The flow chart of the model framework is shown in Figure 3. Generally, model integration has a stronger generalization ability than the base learner. To make the model more reliable, the Bagging ensemble learning algorithm is introduced to enhance the independence between the base models, thereby reducing the model error. From the figure, we can see that the prediction model consists of the following sections.(1)Data Preprocessing. Firstly, the missing value and abnormal value of the data are processed, and then the data are normalized to improve the convergence speed of the model. Due to the different temporal resolutions between the datasets, the environmental data and the rainfall data of the telemetry station are resampled to keep the temporal resolution consistent with the inflow data, and then all the features are fused.(2)Model Training. The fused dataset is divided into a training set and a test set. For the training set, Bagging uses self-sampling to generate different base learners. It introduces self-sampling to obtain a training subset for training base learners. In this model, each base learner uses a three-layer neural network. The first layer is the input layer. The second layer is the LSTM layer, with 50 neurons, tanh as the activation function, and Adam as the optimizer. The third layer is the output layer, with the activation function defaulted to sigmoid.(3)Model Integration and Prediction. Bagging integrates the base learners using the classical weighted averaging method. It will perform a weighted average of the predictions of each base learner to obtain the final prediction of the model.
3.2. LSTM Neural Network Cell
RNN is a common neural network structure, which is used to process time series data. RNN has a special network structure and reflects the impact of past moments in current projections. Meanwhile, it shares the weight matrix at different times and decreases the number of parameters so that increasingly improves the training efficiency. Besides, it has the advantages to deal with arbitrary length time series data.
The recurrent cell of the standard RNN is shown in Figure 4(a). The network has same structure at each time. is the input data at time. is the hidden state at time, which is the memory state of network. It also can capture the information at all times before. is the hidden state at -1 time. It is usually initialized to zero. is calculated by and . The activation function is nonlinear, such as or . is the output data at time.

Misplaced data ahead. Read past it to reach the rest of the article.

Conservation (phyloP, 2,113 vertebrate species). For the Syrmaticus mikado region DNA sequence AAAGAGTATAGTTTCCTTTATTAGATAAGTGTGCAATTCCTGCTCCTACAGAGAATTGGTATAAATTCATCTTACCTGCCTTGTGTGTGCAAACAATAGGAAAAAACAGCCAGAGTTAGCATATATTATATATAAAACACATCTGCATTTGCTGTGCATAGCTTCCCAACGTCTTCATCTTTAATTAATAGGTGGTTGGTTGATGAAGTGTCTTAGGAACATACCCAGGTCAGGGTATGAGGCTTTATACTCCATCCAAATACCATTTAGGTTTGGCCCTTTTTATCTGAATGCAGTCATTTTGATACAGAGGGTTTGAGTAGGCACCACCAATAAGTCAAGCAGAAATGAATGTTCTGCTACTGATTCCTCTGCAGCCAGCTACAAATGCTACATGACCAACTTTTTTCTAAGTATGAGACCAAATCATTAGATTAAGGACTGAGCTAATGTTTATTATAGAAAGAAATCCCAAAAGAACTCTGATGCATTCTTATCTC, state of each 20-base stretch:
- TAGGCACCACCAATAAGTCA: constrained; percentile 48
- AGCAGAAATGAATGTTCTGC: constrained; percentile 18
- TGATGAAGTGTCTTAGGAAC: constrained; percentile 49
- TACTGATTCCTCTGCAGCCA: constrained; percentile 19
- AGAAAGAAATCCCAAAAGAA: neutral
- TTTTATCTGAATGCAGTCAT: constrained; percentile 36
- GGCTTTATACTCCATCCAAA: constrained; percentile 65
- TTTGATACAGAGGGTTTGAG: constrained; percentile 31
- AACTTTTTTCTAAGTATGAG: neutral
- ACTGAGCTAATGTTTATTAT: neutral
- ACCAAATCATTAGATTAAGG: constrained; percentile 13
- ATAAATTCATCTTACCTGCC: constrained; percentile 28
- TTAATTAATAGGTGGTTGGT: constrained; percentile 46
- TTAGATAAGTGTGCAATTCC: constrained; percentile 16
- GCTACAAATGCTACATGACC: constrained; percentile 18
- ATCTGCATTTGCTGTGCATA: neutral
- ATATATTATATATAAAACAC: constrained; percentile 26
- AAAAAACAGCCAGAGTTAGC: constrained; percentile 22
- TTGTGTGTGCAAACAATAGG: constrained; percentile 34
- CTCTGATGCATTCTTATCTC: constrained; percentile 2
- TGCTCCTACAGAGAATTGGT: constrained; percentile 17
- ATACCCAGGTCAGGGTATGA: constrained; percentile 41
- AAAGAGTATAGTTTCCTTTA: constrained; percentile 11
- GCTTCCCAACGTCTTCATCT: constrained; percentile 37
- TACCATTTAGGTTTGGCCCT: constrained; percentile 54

However, in the practical application, there is a problem of long-term dependence for the optimization algorithm of standard recurrent neural network training. As the network structure deepens, the network disables to learn the past information. When the LSTM network model was proposed, it can effectively solve the problem of a long-term dependence on information and avoid gradient disappearance or explosion.
The LSTM unit is described in Figure 4(b). Compared with the traditional RNN, the uniqueness of LSTM in structure is that it cleverly designed the gate structure. LSTM uses two gates to control the content of unit state . One is forget gate, which determines how much of the unit state of the previous moment remains to the current moment . Another input gate decides how much input of the current network is saved to the cell state . As for the output gate, it is used to control how much unit state has output to the current output value of LSTM.
In equation (2), , , and denote the forget gate, input gate, and output gate, respectively; denotes the cell state; denotes the current output value; denotes the current input value; denotes the weight matrix; denotes the bias vector; represents splicing the two matrices by rows; is the sigmoid function; and is the hyperbolic tangent function. In order to obtain the optimal model parameters, the model parameters are updated during training using backpropagation through time algorithm.